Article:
The film starts with the arrival of two people on the U.S.S. Bedord: the new ship's doctor, Chester Potter (Martin Balsam), a long-retired reservist recalled to active duty; and Ben Munceford (Sidney Poitier), a famous newsmagazine journalist. Potter is excited about returning to ship duty, but it's soon quashed by the indifference and contempt of Finlander, who sees no purpose in even having a doctor aboard his ship. After all, his men are too cowed to ever report to sick call, and the aluminum construction of the Bedford makes it unlikely to survive long in a firefight, anyway.
The role of Munceford in the story is hard to fathom. Given the star power of Poitier in 1965, one would think he's set up as the protagonist with Widmark as the heavy. In execution, though, Munceford is a rather passive character who mostly just hangs around in the background, snapping photographs and taking notes. He and Finlander have a couple of blow-ups early in the movie, then an "interview" that's fairly adversarial. But most of the time, he's below decks or out of sight and mind.
Finlander rarely lets his guard down, and rides his men hard. He's particularly brutal toward Ensign Ralston (James MacArthur), a green young officer who was a star athlete. Finlander believes he must be chopped down to size in order to improve, but ends up turning the kid into a quivering mistake waiting to happen. Indeed, Ralston dooms them all while working the weapons control and mistakenly hears Finlander order him to "fire one."
Strangely, the one seaman whom Finlander does appear to coddle is a nerdy, skittish type named Queffle (Wally Cox) who's his best sonarman. Queffle expertly tracks the Russian sub for 24 hours straight, until his brain finally overloads and he has to be taken to sick bay.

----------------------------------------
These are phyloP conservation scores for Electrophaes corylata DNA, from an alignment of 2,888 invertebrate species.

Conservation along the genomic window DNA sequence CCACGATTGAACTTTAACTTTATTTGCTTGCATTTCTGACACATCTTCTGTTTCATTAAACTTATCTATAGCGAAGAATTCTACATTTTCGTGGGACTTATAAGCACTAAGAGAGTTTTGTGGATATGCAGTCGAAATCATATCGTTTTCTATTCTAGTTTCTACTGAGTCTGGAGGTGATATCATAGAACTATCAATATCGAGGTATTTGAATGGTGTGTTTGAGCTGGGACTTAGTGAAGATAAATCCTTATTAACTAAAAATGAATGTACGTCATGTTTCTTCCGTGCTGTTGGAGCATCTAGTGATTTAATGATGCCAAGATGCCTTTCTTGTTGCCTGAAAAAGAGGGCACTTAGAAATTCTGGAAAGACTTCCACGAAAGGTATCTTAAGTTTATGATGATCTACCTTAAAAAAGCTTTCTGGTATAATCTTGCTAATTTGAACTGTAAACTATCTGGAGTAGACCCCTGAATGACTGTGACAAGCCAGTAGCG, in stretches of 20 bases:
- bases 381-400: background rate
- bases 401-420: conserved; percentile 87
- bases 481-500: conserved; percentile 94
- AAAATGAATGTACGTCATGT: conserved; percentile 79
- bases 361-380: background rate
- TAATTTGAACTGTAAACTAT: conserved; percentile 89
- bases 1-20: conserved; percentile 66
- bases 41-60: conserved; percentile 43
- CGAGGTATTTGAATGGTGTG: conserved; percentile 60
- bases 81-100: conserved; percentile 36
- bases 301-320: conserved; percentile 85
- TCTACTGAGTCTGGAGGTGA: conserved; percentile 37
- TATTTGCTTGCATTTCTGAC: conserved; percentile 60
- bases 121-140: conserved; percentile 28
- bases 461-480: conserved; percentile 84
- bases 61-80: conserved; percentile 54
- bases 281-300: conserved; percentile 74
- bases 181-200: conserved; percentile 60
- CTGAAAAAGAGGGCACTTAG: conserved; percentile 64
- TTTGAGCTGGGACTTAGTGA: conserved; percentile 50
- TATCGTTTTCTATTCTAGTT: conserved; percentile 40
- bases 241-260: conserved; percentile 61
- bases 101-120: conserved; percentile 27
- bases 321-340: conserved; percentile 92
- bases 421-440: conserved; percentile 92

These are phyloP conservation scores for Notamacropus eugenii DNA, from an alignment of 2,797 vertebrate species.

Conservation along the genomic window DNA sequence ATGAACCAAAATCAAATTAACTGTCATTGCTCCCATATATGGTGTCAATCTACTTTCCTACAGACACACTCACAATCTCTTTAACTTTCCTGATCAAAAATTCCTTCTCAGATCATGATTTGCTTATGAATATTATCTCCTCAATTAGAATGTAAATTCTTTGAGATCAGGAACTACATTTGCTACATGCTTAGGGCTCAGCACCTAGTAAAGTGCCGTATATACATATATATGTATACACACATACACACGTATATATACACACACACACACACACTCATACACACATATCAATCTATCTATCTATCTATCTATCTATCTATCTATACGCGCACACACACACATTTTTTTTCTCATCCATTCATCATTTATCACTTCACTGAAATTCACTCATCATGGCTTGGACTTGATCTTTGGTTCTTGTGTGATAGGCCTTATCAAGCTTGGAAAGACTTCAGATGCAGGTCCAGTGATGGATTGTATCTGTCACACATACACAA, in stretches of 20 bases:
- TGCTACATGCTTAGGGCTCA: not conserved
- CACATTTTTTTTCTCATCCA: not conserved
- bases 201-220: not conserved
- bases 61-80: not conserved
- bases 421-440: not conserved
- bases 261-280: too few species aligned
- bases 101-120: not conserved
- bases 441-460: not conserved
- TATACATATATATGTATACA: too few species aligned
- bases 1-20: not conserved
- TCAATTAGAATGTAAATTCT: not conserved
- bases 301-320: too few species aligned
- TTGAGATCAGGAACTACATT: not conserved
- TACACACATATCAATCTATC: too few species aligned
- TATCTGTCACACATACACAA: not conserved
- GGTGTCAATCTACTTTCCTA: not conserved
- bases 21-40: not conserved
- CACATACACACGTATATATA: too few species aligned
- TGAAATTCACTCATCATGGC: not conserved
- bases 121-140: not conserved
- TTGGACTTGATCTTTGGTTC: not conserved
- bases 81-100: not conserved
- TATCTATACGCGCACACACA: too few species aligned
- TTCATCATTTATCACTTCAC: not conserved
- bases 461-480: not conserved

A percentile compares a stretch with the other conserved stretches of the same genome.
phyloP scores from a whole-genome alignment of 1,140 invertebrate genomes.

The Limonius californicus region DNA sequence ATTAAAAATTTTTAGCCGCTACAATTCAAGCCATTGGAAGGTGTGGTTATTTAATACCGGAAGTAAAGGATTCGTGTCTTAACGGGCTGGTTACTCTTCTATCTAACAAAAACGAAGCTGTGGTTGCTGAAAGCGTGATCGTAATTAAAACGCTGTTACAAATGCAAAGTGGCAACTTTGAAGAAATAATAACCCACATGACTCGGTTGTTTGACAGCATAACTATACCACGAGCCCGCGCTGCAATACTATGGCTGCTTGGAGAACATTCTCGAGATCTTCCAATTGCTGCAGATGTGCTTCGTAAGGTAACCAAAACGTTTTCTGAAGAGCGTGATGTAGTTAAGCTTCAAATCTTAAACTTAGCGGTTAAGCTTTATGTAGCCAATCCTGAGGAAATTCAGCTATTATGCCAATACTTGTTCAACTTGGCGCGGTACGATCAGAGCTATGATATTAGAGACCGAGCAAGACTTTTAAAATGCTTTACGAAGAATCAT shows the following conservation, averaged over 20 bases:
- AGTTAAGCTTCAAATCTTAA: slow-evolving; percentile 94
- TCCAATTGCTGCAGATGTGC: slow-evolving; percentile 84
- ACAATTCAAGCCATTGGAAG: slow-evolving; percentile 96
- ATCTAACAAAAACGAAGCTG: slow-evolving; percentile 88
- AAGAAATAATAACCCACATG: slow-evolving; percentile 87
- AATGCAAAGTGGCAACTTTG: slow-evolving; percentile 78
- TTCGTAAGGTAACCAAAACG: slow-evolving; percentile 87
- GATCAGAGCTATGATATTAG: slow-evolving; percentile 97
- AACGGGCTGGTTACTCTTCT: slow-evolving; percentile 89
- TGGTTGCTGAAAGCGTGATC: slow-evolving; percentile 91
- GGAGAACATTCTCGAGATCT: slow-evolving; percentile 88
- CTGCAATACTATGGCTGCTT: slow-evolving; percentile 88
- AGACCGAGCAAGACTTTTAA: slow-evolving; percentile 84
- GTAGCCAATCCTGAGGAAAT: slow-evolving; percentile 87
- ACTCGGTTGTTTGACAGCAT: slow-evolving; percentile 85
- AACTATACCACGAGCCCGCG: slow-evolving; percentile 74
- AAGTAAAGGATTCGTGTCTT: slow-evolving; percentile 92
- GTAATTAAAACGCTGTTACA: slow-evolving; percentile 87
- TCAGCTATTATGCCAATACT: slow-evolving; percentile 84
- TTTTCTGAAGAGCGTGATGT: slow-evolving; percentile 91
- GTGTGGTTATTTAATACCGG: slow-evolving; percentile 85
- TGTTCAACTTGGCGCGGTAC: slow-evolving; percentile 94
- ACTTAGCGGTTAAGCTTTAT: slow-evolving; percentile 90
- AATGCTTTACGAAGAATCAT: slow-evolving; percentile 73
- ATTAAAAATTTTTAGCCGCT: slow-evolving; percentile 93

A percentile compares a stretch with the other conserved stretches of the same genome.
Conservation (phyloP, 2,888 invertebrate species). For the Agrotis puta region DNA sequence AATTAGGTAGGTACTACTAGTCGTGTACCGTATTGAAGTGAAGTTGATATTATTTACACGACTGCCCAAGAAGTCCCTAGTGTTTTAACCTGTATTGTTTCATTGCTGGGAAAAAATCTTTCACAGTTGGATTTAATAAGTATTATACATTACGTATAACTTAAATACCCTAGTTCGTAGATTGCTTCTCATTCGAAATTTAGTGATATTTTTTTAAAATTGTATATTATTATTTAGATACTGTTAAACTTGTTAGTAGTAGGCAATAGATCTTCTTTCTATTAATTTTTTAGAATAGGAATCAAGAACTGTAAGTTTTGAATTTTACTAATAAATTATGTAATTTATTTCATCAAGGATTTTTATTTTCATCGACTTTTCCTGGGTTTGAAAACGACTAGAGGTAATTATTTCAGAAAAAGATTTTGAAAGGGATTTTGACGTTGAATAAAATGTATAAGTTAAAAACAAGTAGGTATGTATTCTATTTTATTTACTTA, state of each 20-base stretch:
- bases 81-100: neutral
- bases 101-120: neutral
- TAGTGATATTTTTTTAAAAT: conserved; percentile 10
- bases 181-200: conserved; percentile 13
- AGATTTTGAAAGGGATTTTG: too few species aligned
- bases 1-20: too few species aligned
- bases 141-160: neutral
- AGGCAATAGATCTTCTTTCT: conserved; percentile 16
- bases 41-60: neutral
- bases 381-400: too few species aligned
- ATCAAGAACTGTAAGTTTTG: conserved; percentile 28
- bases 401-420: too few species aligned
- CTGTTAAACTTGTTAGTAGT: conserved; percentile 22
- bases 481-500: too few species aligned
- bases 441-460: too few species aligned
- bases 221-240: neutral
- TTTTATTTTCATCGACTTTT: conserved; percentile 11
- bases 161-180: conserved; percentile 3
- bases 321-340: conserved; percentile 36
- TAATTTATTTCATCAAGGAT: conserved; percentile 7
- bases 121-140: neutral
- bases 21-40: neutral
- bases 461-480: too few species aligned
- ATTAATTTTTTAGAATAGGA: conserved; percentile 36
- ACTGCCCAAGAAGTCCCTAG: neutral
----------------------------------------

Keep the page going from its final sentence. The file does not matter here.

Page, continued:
Also notable is Eric Portman as Wolfgang Schrepke, a German WWII U-boat commander who's aboard as an adviser to Finlander, who clearly regards him with some level of hero worship. He acts as the captain's Svengali, whispering in his ear and attempting (unsuccessfully) to moderate his thinking and actions.
I'm not sure why "The Bedford Incident" did not make an impression on me the first time I saw it. It's a well-acted drama that's never really dull, even if it feels utterly predictable. Still, Widmark's a treat in his role, so lovably hateable.
2.5 stars out of four
Thursday, June 21, 2012
There's a whole lot of craftsmanship but not so much magic in "Brave," Pixar Animation's first foray into the sword-and-sorcery genre. It's a stout tale well-told of Scottish royalty and magic curses and finding your own fate. But the movie held few surprises for me, and at times seemed almost to be going through the motions.
"Brave" is also a departure for Pixar in that it's their first film in 13 forays that features a female protagonist. That may not sound like a big deal, but consider how girl-centric the first decade or two of Disney animated movies were. It's strange that we talk about the brave new world of computer animation, but in some sense it's still catching up.
It has become de rigueur at this point to comment on how much the animation has advanced in recent years, but that's because the digital artists keep refining and deepening their craft. The vibrant colors of the Scottish landscape seem to burst right off the screen, and the textures are so lifelike you can practically feel the coarse bristles of a bear clambering out of a river, sparkling water running off its glistening fur in jewel-like rivulets.
(Things are not helped, though, by a 3-D rendering that leaves many scenes in the forest or inside the castle murky and muddled. My advice: skip the upsell on this one.)
Perhaps the most startling feature in the film, even though it's one we see in most every scene, is the fiery red hair of heroine Merida (voice by Kelly Macdonald), the strong-willed princess. Merida cares more about archery and adventure than playing the lady of the castle, and her hair is a wild tumble matching her roving spririt.